(New York, N.Y.) – The Counter Extremism Project (CEP) reports weekly on the methods used by extremists to exploit the Internet and social media platforms to recruit followers and incite violence. This week, ISIS released a new video including footage of combat and executions from the group’s self-proclaimed West Africa province. Also, a right-wing chan user urged the use of violence in response to potential gun control laws in Virginia. An alleged member of the Siege inspired Feuerkrieg Division (FKD) uploaded guides to Mega.nz on the manufacture of explosives, the preparation of poisons and various acts of violence. Additionally, a white supremacist channel on Telegram released videos regarding plans for 3D printed firearms and components. There were also more than 10 pro-ISIS accounts located on the social network Mastodon.
New ISIS Video Released on Several Websites
A new ISIS video was released on Friday, January 10, from the group’s self-proclaimed West Africa province. The video includes footage from various locations in approximately the past two years. The video includes gory combat footage, including previously released clips taken from a helmet mounted camera during the 2017 Tongo Tongo ambush when U.S. and Nigerian soldiers were attacked by Islamic State in the Greater Sahara. The video also includes previously released footage from Amaq News clips. The video concludes with the execution of two soldiers in Mali.
“The wide release of an ISIS propaganda video on multiple websites and spread by several messaging apps shows the continued challenge of eliminating online terrorist propaganda,” said CEP researcher Joshua Fisher-Birch. “Despite efforts to counter the group’s online content, ISIS continues to spread violent ideologies, encourage their online supporters, and seek recruits.”
In addition to Telegram and TamTam, the video was uploaded to at least eleven websites: the Microsoft One Drive, Amazon Drive, the Internet Archive, mail.ru, file.fm, ok.ru, tune.pk, Dropbox, Vidyard, Vimeo, and YouTube. Three hours after being uploaded, the video was still available on six websites: the Microsoft One Drive, Amazon Drive, the Internet Archive, mail.ru, file.fm, and Vidyard. A shortened version of the video was located on YouTube, however it was removed after being on the platform for approximately ten minutes. The video was also located on Vimeo, after being online for approximately one hour. Links for the video were spread on Telegram, TamTam, Hoop, Nandbox, and JustPaste.It.
Variety of Tactics, Including Violence, Suggested as Response to Potential Virginia Gun Control Laws
On January 8, an extreme right-wing user of a chan imageboard advocated violence in response to potential gun control laws in Virginia. Other forum users suggested secession instead of violence. Additional users suggested that 3D printing firearms were a solution to potential bans.
Several white supremacist Telegram channels blamed Jewish lawmakers for Virginia’s expected firearms regulation. The channels portrayed firearms regulation as a Jewish plot to disarm the population of Virginia. Individuals advocating for white supremacism and/or accelerationist violence might attempt to insert themselves into the Virginia gun control debate. White supremacist Telegram channels have previously advocated resistance or violence in response to potential Virginia gun control laws.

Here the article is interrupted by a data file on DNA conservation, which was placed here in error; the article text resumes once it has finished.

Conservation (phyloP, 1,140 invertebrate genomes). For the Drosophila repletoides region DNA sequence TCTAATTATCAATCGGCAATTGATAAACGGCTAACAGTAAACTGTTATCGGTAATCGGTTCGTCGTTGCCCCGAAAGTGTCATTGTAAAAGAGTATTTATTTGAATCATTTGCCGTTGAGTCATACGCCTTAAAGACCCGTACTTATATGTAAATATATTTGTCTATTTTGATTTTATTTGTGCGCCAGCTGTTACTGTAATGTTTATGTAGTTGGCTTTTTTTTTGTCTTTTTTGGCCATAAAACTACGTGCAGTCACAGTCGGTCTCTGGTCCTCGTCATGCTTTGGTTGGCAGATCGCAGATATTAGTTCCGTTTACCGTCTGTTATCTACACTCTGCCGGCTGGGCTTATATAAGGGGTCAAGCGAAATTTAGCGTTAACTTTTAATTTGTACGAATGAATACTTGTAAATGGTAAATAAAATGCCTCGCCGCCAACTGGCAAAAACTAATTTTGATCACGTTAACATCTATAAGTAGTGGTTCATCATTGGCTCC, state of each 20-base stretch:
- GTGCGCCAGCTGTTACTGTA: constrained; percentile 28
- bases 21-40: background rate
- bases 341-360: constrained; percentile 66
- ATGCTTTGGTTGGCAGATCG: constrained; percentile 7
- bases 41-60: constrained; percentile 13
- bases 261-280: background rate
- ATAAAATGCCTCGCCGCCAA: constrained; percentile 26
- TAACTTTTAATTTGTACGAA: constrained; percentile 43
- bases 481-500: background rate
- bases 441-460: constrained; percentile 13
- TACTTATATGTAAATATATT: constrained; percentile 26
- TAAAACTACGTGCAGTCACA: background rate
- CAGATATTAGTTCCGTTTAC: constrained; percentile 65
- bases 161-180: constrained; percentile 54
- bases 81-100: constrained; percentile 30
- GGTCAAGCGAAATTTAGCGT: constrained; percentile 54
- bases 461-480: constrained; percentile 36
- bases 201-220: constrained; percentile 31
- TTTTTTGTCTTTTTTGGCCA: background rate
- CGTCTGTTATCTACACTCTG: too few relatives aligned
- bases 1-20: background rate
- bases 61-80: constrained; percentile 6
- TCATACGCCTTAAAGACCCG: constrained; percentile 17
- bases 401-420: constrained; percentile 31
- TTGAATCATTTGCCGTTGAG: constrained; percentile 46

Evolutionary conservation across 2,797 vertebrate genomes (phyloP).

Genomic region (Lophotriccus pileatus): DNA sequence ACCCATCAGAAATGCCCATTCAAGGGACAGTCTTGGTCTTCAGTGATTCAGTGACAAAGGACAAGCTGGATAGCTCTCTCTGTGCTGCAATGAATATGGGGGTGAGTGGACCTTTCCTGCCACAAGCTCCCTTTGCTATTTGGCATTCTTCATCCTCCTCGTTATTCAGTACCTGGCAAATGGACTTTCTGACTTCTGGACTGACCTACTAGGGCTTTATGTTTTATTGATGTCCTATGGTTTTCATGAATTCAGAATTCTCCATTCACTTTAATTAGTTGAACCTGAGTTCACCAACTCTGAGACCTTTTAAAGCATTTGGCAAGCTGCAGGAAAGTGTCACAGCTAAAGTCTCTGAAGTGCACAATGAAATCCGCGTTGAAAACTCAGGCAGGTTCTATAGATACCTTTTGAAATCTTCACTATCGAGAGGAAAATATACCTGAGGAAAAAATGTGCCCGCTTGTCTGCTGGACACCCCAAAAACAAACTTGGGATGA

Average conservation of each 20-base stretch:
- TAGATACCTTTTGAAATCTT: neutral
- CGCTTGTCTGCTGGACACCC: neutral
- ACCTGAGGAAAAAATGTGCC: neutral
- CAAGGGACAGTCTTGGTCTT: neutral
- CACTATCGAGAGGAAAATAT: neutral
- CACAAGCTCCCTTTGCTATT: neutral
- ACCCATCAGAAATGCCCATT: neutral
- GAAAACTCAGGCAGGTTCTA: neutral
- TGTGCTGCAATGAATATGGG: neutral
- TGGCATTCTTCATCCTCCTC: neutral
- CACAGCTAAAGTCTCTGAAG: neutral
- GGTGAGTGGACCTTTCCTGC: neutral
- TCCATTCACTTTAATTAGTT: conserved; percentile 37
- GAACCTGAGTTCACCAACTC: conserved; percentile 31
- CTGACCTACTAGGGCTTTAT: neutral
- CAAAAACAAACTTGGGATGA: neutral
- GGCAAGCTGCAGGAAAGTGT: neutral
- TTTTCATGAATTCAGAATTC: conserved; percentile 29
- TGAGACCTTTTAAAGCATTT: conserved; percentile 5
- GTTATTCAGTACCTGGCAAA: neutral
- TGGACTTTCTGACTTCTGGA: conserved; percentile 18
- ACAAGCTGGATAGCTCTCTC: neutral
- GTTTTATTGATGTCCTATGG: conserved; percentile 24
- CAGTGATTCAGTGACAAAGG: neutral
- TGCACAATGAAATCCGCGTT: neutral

The Democratic controlled General Assembly has signaled their intention to institute statewide universal background checks, pass a red flag law, and ban assault weapons. 120 counties in Virginia have passed resolutions declaring themselves “Second Amendment sanctuaries” in response. Protests against the proposed legislation by pro-firearms groups are planned for January 20.
Large Cache of “How To” Guides, Including Explosives Manuals, Posted by the Feuerkrieg Division
A large cache of “how to” guides, were located this week on Mega.nz, posted by an alleged member of the Siege inspired neo-Nazi group Feuerkrieg Division (FKD). The folders contained over 200 files (over 6 GB of data) including information on constructing explosive devices, the manufacture of poisons and homemade firearms, and committing various acts of violence. The file link was spread by several white supremacist Telegram channels that advocate violence. Mega.nz promptly removed all files after they were reported by CEP.
In August 2019, FKD claimed that the group had spoken with Las Vegas resident Conor Climo and had offered him assistance in constructing an explosive device. Climo was arrested on August 8, 2019 by the FBI for possessing bomb making materials, and was suspected of planning to attack Las Vegas LGBT and Jewish communities.
White Supremacist Telegram Channel Shares Videos and Links for 3D Printed Firearms Accessories
On January 8, a white supremacist Telegram channel shared two short videos on 3D printed firearms accessories, as well as a link to an unaffiliated group that provides plans for 3D printed firearms and components. One video showed the use of a suppressor with 3D printed components, while the other advertised an extended handgun magazine. The Telegram channel has previously expressed support for violence and neo-Nazi groups such as the Base and the Atomwaffen Division.
Several Pro-ISIS Accounts Discovered on Mastodon
More than 10 pro-ISIS accounts were located on the Mastodon social network this week. The accounts posted pro-ISIS propaganda including links to videos, photo propaganda, and news. Mastodon’s Code of Conduct prohibits a wide variety of discriminatory behavior as well as online activities and content that are illegal in Germany and France.